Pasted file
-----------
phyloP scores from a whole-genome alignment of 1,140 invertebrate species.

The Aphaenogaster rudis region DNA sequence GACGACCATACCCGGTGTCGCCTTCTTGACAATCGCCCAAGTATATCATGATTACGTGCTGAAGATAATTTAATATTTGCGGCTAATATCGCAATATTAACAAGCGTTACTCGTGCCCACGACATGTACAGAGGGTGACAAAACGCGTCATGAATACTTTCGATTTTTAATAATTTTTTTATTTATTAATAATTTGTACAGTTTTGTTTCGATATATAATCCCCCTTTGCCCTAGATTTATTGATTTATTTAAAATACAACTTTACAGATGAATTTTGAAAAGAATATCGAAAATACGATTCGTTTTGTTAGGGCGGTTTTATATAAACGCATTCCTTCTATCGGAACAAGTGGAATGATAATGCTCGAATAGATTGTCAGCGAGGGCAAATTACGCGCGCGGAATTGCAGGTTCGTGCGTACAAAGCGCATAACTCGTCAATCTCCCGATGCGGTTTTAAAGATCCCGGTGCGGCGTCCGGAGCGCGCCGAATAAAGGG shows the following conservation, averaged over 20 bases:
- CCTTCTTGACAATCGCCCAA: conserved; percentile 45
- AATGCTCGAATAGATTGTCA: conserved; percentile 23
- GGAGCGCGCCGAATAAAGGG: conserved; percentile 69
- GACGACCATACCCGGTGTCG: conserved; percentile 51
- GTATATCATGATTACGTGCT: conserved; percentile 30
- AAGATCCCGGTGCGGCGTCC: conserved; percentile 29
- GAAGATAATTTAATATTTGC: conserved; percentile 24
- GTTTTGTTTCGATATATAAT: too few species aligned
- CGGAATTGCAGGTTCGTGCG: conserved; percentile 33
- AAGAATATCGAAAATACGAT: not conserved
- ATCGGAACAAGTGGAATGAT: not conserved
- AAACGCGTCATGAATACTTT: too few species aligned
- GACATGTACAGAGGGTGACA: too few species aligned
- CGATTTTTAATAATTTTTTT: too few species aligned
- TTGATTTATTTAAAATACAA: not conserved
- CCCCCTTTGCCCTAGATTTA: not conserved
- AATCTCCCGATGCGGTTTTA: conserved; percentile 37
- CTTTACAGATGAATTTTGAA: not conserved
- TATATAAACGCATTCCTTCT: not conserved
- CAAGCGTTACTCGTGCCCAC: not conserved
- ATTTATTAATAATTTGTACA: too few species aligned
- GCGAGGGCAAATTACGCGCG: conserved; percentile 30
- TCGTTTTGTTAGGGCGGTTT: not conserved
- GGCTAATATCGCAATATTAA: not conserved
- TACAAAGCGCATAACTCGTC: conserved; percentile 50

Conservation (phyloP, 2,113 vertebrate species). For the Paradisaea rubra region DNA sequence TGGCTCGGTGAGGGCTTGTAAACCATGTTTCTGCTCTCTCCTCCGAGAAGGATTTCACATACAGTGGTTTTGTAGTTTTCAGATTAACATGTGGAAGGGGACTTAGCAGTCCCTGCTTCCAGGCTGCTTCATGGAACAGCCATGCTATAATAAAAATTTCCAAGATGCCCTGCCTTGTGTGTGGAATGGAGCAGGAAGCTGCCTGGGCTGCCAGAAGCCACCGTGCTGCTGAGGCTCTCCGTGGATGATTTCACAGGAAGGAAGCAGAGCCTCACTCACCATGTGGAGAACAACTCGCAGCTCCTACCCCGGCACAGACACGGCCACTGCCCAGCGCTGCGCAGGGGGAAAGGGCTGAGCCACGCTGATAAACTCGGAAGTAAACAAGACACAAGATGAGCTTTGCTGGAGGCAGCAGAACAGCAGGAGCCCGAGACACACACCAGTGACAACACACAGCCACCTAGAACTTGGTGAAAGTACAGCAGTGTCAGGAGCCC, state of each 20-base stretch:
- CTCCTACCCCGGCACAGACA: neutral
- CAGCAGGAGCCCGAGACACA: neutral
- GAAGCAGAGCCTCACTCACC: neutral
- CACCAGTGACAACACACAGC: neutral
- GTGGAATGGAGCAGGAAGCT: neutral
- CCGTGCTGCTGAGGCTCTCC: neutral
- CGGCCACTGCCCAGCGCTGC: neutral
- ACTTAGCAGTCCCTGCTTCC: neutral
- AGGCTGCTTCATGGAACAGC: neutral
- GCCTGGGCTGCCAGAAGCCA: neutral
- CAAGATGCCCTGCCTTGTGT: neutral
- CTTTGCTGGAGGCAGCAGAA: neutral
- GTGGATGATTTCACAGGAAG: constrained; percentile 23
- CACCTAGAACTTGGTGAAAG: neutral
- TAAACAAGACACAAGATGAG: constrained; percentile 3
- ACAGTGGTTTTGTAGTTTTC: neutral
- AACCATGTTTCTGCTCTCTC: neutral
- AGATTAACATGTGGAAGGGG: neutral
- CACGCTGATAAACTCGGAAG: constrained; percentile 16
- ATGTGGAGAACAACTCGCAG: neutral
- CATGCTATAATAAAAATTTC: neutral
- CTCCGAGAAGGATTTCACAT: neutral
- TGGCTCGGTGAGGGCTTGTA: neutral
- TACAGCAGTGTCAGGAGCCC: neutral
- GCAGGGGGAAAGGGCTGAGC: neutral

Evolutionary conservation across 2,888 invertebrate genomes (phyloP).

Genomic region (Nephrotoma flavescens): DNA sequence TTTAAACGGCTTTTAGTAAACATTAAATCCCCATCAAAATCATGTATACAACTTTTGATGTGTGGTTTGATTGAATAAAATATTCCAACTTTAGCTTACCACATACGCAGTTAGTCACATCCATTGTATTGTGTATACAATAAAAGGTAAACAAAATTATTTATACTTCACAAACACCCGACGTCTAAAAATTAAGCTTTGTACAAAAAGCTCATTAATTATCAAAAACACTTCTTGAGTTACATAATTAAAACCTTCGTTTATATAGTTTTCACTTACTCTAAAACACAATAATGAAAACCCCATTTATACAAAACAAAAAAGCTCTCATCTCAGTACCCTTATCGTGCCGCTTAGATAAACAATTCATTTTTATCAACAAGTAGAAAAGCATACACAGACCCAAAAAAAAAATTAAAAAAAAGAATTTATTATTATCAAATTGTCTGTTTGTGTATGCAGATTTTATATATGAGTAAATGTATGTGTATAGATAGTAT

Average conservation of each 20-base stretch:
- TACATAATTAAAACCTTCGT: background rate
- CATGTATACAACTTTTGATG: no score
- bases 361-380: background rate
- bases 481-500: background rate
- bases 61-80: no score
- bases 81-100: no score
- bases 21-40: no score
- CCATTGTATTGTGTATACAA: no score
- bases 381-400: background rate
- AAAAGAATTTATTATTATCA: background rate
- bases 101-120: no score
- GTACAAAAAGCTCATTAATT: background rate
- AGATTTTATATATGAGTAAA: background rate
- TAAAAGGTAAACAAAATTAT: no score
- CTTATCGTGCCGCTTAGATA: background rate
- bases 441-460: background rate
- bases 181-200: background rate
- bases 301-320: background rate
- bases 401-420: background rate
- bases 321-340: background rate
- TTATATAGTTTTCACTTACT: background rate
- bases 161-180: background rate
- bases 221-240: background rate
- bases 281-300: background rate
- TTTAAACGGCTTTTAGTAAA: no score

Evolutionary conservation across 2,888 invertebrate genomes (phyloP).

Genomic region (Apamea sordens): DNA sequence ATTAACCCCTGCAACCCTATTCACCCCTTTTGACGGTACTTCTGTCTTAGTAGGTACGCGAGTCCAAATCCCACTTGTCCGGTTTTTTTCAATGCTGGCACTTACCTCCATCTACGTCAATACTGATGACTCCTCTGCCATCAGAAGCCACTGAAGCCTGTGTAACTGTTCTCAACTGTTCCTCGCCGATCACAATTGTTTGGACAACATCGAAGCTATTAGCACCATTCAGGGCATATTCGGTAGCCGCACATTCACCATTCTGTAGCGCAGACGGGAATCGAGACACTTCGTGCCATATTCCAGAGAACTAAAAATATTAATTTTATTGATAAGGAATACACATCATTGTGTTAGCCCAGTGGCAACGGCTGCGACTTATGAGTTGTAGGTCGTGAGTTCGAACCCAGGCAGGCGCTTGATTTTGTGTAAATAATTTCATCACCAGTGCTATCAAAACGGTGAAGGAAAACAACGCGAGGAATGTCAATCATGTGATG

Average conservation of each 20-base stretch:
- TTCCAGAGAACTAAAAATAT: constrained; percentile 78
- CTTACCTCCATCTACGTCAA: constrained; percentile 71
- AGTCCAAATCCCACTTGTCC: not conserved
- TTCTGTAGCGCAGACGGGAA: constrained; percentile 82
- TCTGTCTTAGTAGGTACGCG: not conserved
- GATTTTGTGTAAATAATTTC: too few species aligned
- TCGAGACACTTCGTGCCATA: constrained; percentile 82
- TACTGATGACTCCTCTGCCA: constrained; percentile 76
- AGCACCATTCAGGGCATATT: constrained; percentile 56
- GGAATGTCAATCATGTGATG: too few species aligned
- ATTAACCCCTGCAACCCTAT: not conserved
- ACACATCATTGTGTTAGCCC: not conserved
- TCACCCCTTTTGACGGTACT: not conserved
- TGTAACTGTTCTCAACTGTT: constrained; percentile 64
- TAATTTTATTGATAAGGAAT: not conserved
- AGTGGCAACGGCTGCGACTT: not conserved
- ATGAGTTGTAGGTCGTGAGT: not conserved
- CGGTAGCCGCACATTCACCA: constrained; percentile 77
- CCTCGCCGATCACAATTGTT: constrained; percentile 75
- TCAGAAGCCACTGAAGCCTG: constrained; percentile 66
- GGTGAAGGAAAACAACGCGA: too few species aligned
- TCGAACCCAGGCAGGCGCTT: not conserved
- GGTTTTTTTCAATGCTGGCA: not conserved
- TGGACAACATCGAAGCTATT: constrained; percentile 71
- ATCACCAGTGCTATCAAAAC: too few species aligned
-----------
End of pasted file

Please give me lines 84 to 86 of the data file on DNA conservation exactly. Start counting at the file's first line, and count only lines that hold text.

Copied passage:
Average conservation of each 20-base stretch:
- TTCCAGAGAACTAAAAATAT: constrained; percentile 78
- CTTACCTCCATCTACGTCAA: constrained; percentile 71